China is the single largest holder of U.S. debt and owned $744 billion worth of U.S. government securities at the end of February, the latest month for which data is available, according to the U.S. Treasury.
...Yet on the other side of his mouth Obama proposes a Multi-Trillion Healthcare Package.
As a share of gross domestic product, we're looking at double-digit deficits as far as the eye can see. Over the next 10 years, the Congressional Budget Office predicts federal debt in the hands of the public will absorb 80 percent of GDP. And that doesn't include the real cost of state-run health care. Other than the temporary financial conditions surrounding World War II, we've never seen anything like this.
Shouldn't we fix a certain federal program $80 trillion in the hole. (Medicare)? Then move onto Social Security? Does anyone else see a problem with adding ANOTHER program to the failing mix?
Answer by akinbottom2 at 5:53 PM on May. 17, 2009
Answer by grlygrlz2 at 5:54 PM on May. 17, 2009
Answer by grlygrlz2 at 5:57 PM on May. 17, 2009
Answer by akinbottom2 at 5:57 PM on May. 17, 2009
Answer by tnmomofive at 6:02 PM on May. 17, 2009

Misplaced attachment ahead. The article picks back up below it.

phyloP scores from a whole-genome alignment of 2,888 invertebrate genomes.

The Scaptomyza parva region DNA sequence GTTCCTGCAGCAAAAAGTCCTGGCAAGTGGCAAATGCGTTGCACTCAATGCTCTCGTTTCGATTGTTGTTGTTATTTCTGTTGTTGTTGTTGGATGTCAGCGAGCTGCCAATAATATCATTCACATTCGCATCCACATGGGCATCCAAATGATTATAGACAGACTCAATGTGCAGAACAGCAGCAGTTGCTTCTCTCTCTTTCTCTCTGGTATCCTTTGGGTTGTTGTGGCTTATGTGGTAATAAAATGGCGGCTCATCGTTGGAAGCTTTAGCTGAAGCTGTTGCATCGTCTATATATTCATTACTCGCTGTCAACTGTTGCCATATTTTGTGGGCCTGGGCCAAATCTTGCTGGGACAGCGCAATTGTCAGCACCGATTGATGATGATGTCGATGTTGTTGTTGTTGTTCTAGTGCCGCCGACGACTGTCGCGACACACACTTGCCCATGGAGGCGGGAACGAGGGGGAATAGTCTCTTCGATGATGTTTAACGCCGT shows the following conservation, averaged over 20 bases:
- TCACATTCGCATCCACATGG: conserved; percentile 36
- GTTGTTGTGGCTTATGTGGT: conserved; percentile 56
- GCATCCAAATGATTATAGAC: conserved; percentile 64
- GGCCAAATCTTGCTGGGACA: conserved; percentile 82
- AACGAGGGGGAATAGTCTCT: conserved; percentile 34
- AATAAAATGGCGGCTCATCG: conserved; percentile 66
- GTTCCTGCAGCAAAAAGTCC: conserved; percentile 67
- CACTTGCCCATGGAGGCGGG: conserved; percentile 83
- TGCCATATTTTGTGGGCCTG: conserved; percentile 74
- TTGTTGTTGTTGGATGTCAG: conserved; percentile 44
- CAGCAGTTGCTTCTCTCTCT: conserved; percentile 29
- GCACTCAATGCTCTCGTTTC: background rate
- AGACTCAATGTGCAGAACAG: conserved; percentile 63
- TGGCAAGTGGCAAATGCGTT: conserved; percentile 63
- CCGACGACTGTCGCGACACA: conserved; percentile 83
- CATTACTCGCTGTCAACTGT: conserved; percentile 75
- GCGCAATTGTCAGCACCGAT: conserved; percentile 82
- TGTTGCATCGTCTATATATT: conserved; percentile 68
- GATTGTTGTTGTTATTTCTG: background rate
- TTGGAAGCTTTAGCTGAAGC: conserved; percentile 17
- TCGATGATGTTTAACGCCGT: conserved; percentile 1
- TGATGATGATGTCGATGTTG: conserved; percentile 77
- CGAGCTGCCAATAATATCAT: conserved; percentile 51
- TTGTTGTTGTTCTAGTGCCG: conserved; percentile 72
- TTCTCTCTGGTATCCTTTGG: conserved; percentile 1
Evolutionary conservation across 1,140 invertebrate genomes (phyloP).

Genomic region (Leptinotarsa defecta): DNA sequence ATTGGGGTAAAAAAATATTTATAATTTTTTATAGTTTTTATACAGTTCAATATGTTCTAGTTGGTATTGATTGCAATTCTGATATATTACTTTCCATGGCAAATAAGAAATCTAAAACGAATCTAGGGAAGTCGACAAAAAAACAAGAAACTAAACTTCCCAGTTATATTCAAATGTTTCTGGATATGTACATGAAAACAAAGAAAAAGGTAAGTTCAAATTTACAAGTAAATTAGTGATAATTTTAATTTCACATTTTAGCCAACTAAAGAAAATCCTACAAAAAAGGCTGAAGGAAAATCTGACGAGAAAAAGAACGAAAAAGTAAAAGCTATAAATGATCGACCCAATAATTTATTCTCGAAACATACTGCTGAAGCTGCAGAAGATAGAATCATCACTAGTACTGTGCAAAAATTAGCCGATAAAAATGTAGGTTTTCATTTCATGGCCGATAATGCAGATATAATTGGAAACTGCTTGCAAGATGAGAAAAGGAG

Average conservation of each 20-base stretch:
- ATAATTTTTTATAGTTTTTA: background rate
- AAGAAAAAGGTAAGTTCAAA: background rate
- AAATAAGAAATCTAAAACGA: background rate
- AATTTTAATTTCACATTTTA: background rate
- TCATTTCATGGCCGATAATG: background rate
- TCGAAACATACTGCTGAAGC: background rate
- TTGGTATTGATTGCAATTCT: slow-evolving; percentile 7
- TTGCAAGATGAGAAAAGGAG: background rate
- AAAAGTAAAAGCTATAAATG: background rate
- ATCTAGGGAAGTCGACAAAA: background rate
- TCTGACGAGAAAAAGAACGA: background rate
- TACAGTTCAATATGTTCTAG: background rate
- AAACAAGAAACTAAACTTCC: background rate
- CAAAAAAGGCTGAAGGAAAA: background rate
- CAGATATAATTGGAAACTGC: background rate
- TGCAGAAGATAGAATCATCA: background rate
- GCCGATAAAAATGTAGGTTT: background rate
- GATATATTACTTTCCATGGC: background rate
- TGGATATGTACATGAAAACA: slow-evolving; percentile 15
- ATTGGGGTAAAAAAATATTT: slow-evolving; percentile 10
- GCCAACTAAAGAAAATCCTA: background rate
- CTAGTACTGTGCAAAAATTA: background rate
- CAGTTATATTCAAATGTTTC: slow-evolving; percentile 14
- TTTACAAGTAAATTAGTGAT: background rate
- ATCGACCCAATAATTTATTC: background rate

Answer by akinbottom2 at 6:06 PM on May. 17, 2009
The President recently told a remarkable story about his grandmother. In the last months of her life — she was dying of cancer — she broke her hip and received a hip replacement from Medicare. "I don't know how much that hip replacement cost," Obama told the New York Times, and he questioned whether giving people "a hip replacement when they're terminally ill is a sustainable model." This is the most sensitive health-care issue imaginable. But the question of whether the government can decide which health-care treatments are appropriate is central to whether an affordable universal system can be devised. Part of the answer involves an essential change in Medicare, from fee-for-service to a managed-care system that decides whether a hip replacement is necessary for a terminal cancer patient.
Answer by grlygrlz2 at 6:11 PM on May. 17, 2009
Since most of the baby boomers about to enter the Medicare system have been living with managed care for the past 20 years, a gradual transition may not be impossible.
So who is expected to "give". If the babyboomers won't "give"? If employers drop insurance to save costs? Who GIVES? Ohh yea, the taxpayers.... Keep giving..... and giving......
Answer by grlygrlz2 at 6:13 PM on May. 17, 2009
Answer by akinbottom2 at 6:24 PM on May. 17, 2009
Answer by mancosmomma at 6:26 PM on May. 17, 2009
Next question overall
What states have you been a tourist in? What did you see there?